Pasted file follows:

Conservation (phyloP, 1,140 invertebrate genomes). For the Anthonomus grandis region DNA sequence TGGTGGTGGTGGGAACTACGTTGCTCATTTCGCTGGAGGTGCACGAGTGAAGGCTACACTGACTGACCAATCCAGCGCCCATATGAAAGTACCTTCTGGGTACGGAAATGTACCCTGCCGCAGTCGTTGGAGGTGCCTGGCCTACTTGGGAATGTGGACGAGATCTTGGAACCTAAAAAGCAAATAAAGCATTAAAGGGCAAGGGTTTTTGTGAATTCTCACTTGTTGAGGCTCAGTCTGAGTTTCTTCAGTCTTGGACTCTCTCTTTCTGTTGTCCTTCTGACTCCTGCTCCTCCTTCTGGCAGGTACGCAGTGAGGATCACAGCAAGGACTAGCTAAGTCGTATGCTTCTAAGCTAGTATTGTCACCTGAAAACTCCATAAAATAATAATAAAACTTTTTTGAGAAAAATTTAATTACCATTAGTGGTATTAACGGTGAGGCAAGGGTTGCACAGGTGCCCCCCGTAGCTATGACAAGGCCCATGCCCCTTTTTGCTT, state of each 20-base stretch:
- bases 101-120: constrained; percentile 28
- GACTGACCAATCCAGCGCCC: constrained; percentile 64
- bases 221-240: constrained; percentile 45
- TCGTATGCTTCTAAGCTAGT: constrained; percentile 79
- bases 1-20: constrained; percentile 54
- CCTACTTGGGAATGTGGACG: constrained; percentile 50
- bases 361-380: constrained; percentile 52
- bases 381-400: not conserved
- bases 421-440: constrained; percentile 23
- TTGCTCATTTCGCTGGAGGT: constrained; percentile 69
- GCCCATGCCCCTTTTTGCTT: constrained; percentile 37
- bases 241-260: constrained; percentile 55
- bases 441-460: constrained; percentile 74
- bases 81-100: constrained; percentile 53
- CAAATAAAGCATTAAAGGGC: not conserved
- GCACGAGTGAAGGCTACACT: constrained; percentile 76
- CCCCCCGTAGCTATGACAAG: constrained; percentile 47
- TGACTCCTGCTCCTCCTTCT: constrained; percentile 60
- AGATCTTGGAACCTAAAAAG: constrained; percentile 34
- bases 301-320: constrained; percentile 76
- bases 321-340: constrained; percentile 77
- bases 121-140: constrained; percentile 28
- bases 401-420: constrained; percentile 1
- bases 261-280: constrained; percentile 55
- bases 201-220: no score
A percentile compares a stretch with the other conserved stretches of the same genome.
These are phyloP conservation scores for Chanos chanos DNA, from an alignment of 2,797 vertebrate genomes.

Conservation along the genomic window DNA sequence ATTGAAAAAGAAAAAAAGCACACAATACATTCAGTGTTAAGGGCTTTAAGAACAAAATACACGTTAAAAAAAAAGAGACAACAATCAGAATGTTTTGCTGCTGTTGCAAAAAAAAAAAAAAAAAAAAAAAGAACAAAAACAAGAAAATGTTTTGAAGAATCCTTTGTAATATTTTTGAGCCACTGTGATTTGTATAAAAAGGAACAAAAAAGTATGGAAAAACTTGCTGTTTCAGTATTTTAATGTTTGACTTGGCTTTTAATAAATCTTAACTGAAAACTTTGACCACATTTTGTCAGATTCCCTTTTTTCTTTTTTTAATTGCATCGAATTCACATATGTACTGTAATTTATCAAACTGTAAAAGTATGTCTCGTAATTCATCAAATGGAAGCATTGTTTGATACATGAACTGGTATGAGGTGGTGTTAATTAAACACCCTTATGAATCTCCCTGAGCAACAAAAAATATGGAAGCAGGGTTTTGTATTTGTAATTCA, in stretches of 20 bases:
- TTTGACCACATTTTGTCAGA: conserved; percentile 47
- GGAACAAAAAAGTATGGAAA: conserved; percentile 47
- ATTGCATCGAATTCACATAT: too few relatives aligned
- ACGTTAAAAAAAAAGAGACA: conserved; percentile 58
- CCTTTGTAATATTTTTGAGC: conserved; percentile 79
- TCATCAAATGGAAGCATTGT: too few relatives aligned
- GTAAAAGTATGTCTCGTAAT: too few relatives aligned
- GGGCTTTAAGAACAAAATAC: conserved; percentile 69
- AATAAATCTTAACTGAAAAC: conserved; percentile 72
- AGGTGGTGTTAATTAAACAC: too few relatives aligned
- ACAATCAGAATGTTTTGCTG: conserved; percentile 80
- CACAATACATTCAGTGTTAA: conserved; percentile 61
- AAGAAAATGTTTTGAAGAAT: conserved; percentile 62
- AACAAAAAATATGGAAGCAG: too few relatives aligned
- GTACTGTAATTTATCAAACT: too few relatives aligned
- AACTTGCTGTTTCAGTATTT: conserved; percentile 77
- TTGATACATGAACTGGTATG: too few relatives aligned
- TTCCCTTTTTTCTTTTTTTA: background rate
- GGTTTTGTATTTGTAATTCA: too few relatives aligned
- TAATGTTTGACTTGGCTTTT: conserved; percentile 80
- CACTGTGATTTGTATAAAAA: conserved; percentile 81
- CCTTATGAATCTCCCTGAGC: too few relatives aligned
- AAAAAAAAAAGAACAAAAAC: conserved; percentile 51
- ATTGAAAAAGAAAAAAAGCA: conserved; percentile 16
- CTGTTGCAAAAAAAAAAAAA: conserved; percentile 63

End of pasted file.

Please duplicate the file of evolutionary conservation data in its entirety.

Conservation (phyloP, 1,140 invertebrate genomes). For the Anthonomus grandis region DNA sequence TGGTGGTGGTGGGAACTACGTTGCTCATTTCGCTGGAGGTGCACGAGTGAAGGCTACACTGACTGACCAATCCAGCGCCCATATGAAAGTACCTTCTGGGTACGGAAATGTACCCTGCCGCAGTCGTTGGAGGTGCCTGGCCTACTTGGGAATGTGGACGAGATCTTGGAACCTAAAAAGCAAATAAAGCATTAAAGGGCAAGGGTTTTTGTGAATTCTCACTTGTTGAGGCTCAGTCTGAGTTTCTTCAGTCTTGGACTCTCTCTTTCTGTTGTCCTTCTGACTCCTGCTCCTCCTTCTGGCAGGTACGCAGTGAGGATCACAGCAAGGACTAGCTAAGTCGTATGCTTCTAAGCTAGTATTGTCACCTGAAAACTCCATAAAATAATAATAAAACTTTTTTGAGAAAAATTTAATTACCATTAGTGGTATTAACGGTGAGGCAAGGGTTGCACAGGTGCCCCCCGTAGCTATGACAAGGCCCATGCCCCTTTTTGCTT, state of each 20-base stretch:
- bases 101-120: constrained; percentile 28
- GACTGACCAATCCAGCGCCC: constrained; percentile 64
- bases 221-240: constrained; percentile 45
- TCGTATGCTTCTAAGCTAGT: constrained; percentile 79
- bases 1-20: constrained; percentile 54
- CCTACTTGGGAATGTGGACG: constrained; percentile 50
- bases 361-380: constrained; percentile 52
- bases 381-400: not conserved
- bases 421-440: constrained; percentile 23
- TTGCTCATTTCGCTGGAGGT: constrained; percentile 69
- GCCCATGCCCCTTTTTGCTT: constrained; percentile 37
- bases 241-260: constrained; percentile 55
- bases 441-460: constrained; percentile 74
- bases 81-100: constrained; percentile 53
- CAAATAAAGCATTAAAGGGC: not conserved
- GCACGAGTGAAGGCTACACT: constrained; percentile 76
- CCCCCCGTAGCTATGACAAG: constrained; percentile 47
- TGACTCCTGCTCCTCCTTCT: constrained; percentile 60
- AGATCTTGGAACCTAAAAAG: constrained; percentile 34
- bases 301-320: constrained; percentile 76
- bases 321-340: constrained; percentile 77
- bases 121-140: constrained; percentile 28
- bases 401-420: constrained; percentile 1
- bases 261-280: constrained; percentile 55
- bases 201-220: no score
A percentile compares a stretch with the other conserved stretches of the same genome.
These are phyloP conservation scores for Chanos chanos DNA, from an alignment of 2,797 vertebrate genomes.

Conservation along the genomic window DNA sequence ATTGAAAAAGAAAAAAAGCACACAATACATTCAGTGTTAAGGGCTTTAAGAACAAAATACACGTTAAAAAAAAAGAGACAACAATCAGAATGTTTTGCTGCTGTTGCAAAAAAAAAAAAAAAAAAAAAAAGAACAAAAACAAGAAAATGTTTTGAAGAATCCTTTGTAATATTTTTGAGCCACTGTGATTTGTATAAAAAGGAACAAAAAAGTATGGAAAAACTTGCTGTTTCAGTATTTTAATGTTTGACTTGGCTTTTAATAAATCTTAACTGAAAACTTTGACCACATTTTGTCAGATTCCCTTTTTTCTTTTTTTAATTGCATCGAATTCACATATGTACTGTAATTTATCAAACTGTAAAAGTATGTCTCGTAATTCATCAAATGGAAGCATTGTTTGATACATGAACTGGTATGAGGTGGTGTTAATTAAACACCCTTATGAATCTCCCTGAGCAACAAAAAATATGGAAGCAGGGTTTTGTATTTGTAATTCA, in stretches of 20 bases:
- TTTGACCACATTTTGTCAGA: conserved; percentile 47
- GGAACAAAAAAGTATGGAAA: conserved; percentile 47
- ATTGCATCGAATTCACATAT: too few relatives aligned
- ACGTTAAAAAAAAAGAGACA: conserved; percentile 58
- CCTTTGTAATATTTTTGAGC: conserved; percentile 79
- TCATCAAATGGAAGCATTGT: too few relatives aligned
- GTAAAAGTATGTCTCGTAAT: too few relatives aligned
- GGGCTTTAAGAACAAAATAC: conserved; percentile 69
- AATAAATCTTAACTGAAAAC: conserved; percentile 72
- AGGTGGTGTTAATTAAACAC: too few relatives aligned
- ACAATCAGAATGTTTTGCTG: conserved; percentile 80
- CACAATACATTCAGTGTTAA: conserved; percentile 61
- AAGAAAATGTTTTGAAGAAT: conserved; percentile 62
- AACAAAAAATATGGAAGCAG: too few relatives aligned
- GTACTGTAATTTATCAAACT: too few relatives aligned
- AACTTGCTGTTTCAGTATTT: conserved; percentile 77
- TTGATACATGAACTGGTATG: too few relatives aligned
- TTCCCTTTTTTCTTTTTTTA: background rate
- GGTTTTGTATTTGTAATTCA: too few relatives aligned
- TAATGTTTGACTTGGCTTTT: conserved; percentile 80
- CACTGTGATTTGTATAAAAA: conserved; percentile 81
- CCTTATGAATCTCCCTGAGC: too few relatives aligned
- AAAAAAAAAAGAACAAAAAC: conserved; percentile 51
- ATTGAAAAAGAAAAAAAGCA: conserved; percentile 16
- CTGTTGCAAAAAAAAAAAAA: conserved; percentile 63